Thursday, May 21, 2015

Raise Your Hand if You are Adopted

As I was sitting in church on Mother's Day, I was hoping for a great mom-parable or just something "light" and "happy" to celebrate this day -- a day where I actually wore high heals and a dress (rare!) to church.  Sitting next to my daughter in our pew without my husband as he was home getting the festivities ready for both of our mothers and me, I glanced over at my daughter.  I was  watching her draw a picture, and my attention was drawn to the pastor discussing how God brings us into His family --- that He "adopts" us.

I pay attention when I hear the word "adopt" as it is thrown around quite frequently in the legal field as new laws are adopted and occasionally at church used in the sense of God bringing us into the fold.  So I was completely taken aback when I heard these words from the pastor,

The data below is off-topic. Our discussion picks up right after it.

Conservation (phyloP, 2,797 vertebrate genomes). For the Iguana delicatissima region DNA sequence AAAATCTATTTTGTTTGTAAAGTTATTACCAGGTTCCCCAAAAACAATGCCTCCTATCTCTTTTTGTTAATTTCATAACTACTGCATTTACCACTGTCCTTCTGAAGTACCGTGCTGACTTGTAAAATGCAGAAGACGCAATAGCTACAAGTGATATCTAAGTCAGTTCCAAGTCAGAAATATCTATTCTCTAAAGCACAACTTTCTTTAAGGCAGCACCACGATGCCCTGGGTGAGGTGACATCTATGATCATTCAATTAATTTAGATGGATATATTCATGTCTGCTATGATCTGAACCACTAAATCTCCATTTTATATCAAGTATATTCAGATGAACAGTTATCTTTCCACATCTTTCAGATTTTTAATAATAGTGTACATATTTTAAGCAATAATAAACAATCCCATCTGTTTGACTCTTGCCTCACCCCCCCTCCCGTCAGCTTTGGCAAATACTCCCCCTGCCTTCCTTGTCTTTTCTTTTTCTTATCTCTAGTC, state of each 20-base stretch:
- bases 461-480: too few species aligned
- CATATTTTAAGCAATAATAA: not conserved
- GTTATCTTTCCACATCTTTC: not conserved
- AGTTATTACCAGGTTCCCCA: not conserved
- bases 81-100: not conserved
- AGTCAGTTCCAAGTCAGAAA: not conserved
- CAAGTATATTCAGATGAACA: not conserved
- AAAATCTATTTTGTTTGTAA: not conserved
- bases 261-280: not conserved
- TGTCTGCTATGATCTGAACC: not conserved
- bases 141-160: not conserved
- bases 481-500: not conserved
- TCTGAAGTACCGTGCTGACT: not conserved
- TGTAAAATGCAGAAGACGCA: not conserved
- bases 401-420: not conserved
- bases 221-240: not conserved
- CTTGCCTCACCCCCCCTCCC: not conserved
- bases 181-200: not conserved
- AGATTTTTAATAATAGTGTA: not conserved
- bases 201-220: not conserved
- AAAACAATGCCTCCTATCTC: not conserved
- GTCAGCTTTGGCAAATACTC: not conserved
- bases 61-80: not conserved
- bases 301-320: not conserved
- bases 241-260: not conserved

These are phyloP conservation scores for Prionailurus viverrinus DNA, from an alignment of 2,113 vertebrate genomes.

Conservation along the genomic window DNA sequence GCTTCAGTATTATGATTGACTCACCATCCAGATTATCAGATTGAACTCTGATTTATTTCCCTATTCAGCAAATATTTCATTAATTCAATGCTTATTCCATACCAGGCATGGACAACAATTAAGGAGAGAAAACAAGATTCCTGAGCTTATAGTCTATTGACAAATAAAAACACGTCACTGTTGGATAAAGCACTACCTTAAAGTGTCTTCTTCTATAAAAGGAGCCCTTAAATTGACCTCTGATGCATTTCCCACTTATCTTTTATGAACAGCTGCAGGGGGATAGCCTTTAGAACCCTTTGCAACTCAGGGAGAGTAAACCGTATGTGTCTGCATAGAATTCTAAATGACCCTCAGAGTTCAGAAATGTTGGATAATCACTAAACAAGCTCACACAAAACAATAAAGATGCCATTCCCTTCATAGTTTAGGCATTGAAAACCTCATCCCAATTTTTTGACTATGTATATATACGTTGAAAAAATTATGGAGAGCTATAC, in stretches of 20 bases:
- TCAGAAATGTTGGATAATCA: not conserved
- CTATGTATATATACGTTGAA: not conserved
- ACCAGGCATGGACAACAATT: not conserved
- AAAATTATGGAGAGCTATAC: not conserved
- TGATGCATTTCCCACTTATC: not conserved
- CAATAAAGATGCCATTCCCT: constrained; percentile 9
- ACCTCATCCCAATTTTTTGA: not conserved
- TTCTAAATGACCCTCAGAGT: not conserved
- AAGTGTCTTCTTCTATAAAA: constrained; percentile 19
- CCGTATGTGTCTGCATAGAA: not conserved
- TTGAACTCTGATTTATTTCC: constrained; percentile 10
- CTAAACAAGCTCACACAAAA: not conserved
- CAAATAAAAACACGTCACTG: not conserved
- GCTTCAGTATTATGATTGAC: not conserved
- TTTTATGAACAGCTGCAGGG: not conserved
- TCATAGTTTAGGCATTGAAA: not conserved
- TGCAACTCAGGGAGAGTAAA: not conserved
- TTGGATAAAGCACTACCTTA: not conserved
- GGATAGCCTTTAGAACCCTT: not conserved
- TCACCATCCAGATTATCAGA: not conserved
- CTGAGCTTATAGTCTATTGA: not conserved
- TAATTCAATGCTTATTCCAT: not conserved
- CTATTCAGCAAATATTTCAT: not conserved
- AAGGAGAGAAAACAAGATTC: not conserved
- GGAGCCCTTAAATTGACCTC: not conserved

"If you are adopted, raise your hand."

My eyes quickly darted around the church at the congregation and I noticed a couple hands went up. One of those adoptees was a teenager who still remembered living with his original family.   I then looked to my left at my daughter and her hand went up.  I sat there not moving.  Then the pastor looked at me and said something referring to me also being adopted (I later learned my daughter was pointing at me!).

Honestly, I heard but didn't really hear the comparison of our adoption by God with earthly child adoption via law.  I was somewhat shocked that this was the sermon topic and even more shocked that adoptees were being asked to raise their hands.  What was said after that point no longer resides in my memory.